CBS earnings beat: $1.20 per share, vs expected EPS of $1.14

Key Points
  • CBS reports better-than-expected fourth-quarter earnings as quarterly revenue grew 11 percent year over year.
  • Chairman and CEO Les Moonves said CBS' subscriber base "continues to grow at an accelerated pace."
  • The boards of CBS and Viacom have formed exploratory committees to look into a potential reunion of the two companies.
CBS beats the Street

CBS reported fourth-quarter earnings and revenue that beat analysts' expectations on Thursday.

Here's how the company did compared with what Wall Street expected:

  • EPS: $1.20 vs. $1.14 expected according to Thomson Reuters
  • Revenue: $3.92 billion vs. $3.70 billion expected according to Thomson Reuters
  • Entertainment revenue: $2.82 billion vs. $2.59 billion expected by StreetAccount
  • Cable networks revenue: $547 million vs. $540.1 million expected by StreetAccount
  • Publishing revenue: $235 million vs. $216.5 million expected by StreetAccount
  • Local media revenue: $450 million vs. $474.1 million expected by StreetAccount

In the year-ago quarter, CBS reported adjusted earnings of $1.11 per share on revenue of $3.52 billion.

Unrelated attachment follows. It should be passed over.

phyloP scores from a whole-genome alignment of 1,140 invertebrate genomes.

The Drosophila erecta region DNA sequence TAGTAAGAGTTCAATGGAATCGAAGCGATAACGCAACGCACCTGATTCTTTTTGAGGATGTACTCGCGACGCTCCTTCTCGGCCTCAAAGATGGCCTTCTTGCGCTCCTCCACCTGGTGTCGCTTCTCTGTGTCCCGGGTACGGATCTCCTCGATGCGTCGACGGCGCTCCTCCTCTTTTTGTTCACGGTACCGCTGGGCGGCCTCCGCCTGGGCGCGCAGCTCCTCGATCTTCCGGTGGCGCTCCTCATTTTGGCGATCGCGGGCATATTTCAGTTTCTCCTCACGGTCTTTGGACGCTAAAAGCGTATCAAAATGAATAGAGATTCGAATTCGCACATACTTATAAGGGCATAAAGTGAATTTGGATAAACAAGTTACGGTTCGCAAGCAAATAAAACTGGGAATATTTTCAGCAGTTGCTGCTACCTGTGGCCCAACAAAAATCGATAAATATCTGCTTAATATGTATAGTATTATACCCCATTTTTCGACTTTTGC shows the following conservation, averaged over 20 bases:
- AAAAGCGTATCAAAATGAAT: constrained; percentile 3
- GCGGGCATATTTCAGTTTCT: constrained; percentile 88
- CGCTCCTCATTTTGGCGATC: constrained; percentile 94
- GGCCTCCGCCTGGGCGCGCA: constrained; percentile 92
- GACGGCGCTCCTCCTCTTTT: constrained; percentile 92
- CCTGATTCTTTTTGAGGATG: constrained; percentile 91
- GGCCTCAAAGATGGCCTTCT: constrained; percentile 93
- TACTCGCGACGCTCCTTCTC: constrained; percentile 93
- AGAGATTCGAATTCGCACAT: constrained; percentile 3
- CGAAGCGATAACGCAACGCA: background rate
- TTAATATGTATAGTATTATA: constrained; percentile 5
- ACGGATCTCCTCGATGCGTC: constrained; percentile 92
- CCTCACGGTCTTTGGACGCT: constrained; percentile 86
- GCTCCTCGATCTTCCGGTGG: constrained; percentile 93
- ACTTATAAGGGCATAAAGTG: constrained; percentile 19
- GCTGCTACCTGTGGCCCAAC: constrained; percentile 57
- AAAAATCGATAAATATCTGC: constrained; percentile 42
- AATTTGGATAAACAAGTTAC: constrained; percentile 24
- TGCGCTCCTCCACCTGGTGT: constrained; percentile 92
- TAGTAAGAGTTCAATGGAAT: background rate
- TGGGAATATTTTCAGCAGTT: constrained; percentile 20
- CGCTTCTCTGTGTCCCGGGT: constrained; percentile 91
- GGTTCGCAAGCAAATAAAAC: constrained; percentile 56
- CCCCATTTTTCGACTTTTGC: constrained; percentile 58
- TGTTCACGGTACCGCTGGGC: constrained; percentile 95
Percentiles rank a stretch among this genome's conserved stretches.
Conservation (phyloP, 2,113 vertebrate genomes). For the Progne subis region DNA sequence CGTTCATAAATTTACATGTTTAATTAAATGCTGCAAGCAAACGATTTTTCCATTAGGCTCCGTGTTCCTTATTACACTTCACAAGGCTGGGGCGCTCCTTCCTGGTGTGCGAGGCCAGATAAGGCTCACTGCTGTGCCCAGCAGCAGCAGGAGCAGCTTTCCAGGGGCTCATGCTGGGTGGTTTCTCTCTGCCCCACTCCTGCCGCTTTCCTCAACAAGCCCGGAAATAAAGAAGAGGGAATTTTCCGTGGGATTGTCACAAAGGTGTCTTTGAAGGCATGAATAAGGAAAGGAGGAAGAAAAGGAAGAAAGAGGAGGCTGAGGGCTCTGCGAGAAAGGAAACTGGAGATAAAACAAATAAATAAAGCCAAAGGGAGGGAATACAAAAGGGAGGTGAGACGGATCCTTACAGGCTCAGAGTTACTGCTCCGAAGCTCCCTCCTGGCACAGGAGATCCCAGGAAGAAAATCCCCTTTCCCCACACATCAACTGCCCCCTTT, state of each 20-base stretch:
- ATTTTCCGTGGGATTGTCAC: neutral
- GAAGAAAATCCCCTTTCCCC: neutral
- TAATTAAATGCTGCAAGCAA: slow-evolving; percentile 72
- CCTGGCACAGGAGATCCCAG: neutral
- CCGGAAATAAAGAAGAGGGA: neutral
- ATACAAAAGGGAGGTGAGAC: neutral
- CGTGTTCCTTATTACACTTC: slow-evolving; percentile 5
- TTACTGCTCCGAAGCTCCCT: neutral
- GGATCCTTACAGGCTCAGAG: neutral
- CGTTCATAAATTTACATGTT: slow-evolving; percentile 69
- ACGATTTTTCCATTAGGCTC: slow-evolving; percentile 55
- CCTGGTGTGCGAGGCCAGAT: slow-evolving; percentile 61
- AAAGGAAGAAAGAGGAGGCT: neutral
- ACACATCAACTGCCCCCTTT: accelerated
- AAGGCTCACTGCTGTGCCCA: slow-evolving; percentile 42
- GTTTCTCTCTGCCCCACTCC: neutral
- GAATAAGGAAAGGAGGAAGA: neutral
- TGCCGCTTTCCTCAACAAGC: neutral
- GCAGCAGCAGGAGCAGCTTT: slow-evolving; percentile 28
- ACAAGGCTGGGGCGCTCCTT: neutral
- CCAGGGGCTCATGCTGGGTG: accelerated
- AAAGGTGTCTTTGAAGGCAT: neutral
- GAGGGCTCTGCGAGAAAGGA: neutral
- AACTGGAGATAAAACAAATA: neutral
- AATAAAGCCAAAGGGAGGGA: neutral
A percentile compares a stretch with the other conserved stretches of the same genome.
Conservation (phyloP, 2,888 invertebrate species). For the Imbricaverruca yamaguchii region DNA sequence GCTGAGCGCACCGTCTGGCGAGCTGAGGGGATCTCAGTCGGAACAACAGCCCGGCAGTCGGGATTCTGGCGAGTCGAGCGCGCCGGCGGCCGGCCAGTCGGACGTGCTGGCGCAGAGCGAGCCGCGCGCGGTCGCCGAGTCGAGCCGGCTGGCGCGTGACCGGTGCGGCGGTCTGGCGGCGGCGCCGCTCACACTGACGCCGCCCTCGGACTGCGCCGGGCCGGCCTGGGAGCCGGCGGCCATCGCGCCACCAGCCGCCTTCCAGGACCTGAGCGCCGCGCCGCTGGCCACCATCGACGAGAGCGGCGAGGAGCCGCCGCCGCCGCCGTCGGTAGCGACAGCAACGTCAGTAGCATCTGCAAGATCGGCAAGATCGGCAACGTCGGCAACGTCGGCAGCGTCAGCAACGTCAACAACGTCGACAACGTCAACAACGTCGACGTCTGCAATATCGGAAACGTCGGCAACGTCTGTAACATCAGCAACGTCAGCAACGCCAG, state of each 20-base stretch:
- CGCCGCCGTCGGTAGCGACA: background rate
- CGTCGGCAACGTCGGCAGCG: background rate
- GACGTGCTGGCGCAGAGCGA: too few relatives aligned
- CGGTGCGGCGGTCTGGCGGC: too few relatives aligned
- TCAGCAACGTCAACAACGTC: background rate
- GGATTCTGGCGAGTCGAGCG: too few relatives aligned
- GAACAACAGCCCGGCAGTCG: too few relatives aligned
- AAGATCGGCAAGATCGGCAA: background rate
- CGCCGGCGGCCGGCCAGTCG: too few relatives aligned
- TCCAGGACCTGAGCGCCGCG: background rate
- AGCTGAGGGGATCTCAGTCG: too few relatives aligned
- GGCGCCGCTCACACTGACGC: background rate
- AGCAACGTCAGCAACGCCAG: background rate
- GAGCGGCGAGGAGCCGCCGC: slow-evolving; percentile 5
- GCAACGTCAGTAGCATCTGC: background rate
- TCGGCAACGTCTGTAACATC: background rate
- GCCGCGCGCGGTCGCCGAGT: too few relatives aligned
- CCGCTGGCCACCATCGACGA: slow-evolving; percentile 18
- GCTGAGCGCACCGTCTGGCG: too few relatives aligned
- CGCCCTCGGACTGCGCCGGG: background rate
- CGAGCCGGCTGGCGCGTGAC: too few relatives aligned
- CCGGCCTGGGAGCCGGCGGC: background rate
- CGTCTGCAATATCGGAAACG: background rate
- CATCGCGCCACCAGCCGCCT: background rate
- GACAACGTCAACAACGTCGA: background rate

The stock gained about 2 percent in after-hours trade following the report.

Chairman and CEO Les Moonves said that the company's "total subscriber base continues to grow at an accelerated pace." He said that streaming services CBS All Access and Showtime OTT now have nearly 5 million subscribers combined. Moonves also said that CBS is confident that it will exceed its goal for 8 million subscribers by 2020.

In a Thursday earnings call, Moonves highlighted CBS' deals with streaming services like Hulu and YouTube TV.

"These streaming services pay us more than we get from traditional bundles and are having a bigger impact on our affiliate and subscription revenue all the time. The even better news is while all this is happening, our revenue from traditional MVPDs is strong with a lot of room to grow," he said.

CBS said that its affiliate and subscription fee revenues grew 20 percent during the fourth quarter and 26 percent for the full year.

The broadcast media company's results come amid a flurry of consolidation in its industry, including chatter about CBS' potential reunion with Viacom.

CNBC reported Wednesday that the CEOs of the companies met Friday to discuss the potential deal. Sources told CNBC that Moonves and Viacom's Bob Bakish had requested due-diligence materials.

Earlier this month, the boards of both companies announced they had formed special committees to look into the possibility of recombining. Both CBS and Viacom said, however, that a deal is not guaranteed.

If made, the deal would likely be structured as CBS, with a market value of $22 billion, buying Viacom, with a market value of $13 billion.

CBS and Viacom were split more than a decade ago by media mogul Sumner Redstone. His daughter, Shari Redstone, has reportedly been a major proponent of recombining CBS and Viacom.

The Redstones have controlling stakes in both CBS and Viacom through their privately held National Amusements.

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